Geech's pack can pass first Test, says Watson

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Luke Watson, the Western Province captain who has been linked over the last few days with a move to Bath, last night dismissed any notion that the British and Irish Lions might be underpowered when they begin their Test series against the world champion Springboks in Durban next weekend.

"They are definitely physical enough to be competitive," said the back-row forward. "They have two or three packs here capable of taking on the Boks up front and I believe it's a tribute to northern-hemisphere rugby, where they play Test-style rugby on a weekly basis."

Watson's implication that the Lions could shade the close-quarter contest, at the set-piece and in the maul, reflected concern among a large part of the South African rugby community that this year's Test series might be a far closer contest than at first anticipated. His thoughts were echoed by the Capetonians' coach, Allister Coetzee, who confessed to being impressed by the tourists' improvement over the last fortnight, despite the narrow margin of their victory here yesterday.

"They know when to pick up the tempo, they are very composed in pressure situations and I can tell you it will be one hell of a Test series," he said. "At the same time, I was very happy with our display. There is a perception out there that Western Province are not strong up front, that we don't have the physicality to dominate. But our physicality was very good out there. Three or four mistakes at the end cost us."

Coetzee did not put his hand up to one of the more obvious mistakes: his decision to withdraw his loose-head prop, Wicus Blaauw, four minutes from the end of normal time and replace him with JD Moller.

The newcomer struggled so badly at the set-piece against the Lions' own replacement prop, the Scottish tighthead Euan Murray, that he conceded two penalties for collapsing the scrum, the second of which resulted in James Hook's winning kick from 50 metres.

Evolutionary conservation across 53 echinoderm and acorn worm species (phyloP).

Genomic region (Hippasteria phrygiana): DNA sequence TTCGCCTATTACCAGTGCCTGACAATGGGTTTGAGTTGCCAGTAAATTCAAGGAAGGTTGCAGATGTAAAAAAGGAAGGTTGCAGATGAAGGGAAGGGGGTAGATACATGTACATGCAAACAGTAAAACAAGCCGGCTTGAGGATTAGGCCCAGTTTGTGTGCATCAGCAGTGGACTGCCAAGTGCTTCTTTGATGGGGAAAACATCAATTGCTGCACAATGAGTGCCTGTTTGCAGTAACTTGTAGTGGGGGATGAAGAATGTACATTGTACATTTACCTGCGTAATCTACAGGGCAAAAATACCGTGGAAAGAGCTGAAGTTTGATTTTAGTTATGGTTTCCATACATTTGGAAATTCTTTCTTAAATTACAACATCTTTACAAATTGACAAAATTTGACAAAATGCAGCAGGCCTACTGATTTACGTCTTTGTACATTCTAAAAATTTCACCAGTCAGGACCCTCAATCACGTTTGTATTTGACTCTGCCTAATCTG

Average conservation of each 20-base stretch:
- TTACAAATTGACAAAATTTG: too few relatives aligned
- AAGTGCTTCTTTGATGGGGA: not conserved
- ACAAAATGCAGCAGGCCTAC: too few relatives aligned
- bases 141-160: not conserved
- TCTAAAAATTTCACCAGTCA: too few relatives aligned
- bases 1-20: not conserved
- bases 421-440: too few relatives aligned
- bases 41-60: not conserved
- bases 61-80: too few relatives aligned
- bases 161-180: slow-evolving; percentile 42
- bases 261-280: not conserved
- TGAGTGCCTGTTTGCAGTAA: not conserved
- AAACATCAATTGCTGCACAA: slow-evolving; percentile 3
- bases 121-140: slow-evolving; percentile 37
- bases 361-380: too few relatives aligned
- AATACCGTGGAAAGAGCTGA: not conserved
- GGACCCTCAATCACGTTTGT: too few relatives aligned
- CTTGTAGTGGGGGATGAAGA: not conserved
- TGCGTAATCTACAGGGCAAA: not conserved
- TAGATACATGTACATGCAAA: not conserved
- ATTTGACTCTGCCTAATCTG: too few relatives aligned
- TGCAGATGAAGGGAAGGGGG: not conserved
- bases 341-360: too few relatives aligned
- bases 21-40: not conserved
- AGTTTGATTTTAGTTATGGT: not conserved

"If you watched the scrums before that switch, you'd have seen Wicus was absorbing a lot," Coetzee said in his own defence.

The Lions professed themselves reasonably satisfied with a fifth straight win, this one chiselled out in demanding conditions as winter weather ripped into the stadium from the direction of Table Mountain. However, the tourists' head coach, Ian McGeechan, accepted that his side's tactical kicking game left plenty to be desired – especially when compared to the work of Willem de Waal, the outstanding Western Province fly-half.

"We should have been more patient against a side whose approach to attack was 90 per cent kicking," McGeechan said. "Our kicking certainly could have been better at times. Also, I felt we tried to play too much rugby in our own half.

"But those opponents were really intent on making things difficult for us and I felt that under the circumstances, our scrum and line-out went well. As for the breakdown, I was very pleased with our work there. We were up against a very good back-row unit.

"Of course, the intensity will be much higher next week. But if you'd offered me this position before the tour, I'd have taken it. Have we been tested adequately in these build-up matches? Well see next Saturday."

Phil Vickery, who was the Lions' captain for the day in the absence of the Irish lock Paul O'Connell, described the experience of leading out the side as the most emotional of his career.

"These things are meant to get easier as you grow older," said the 33-year-old England tighthead. "I found it a hard thing. But at least I can retire happy now. A 100 per cent record as Lions captain suits me fine."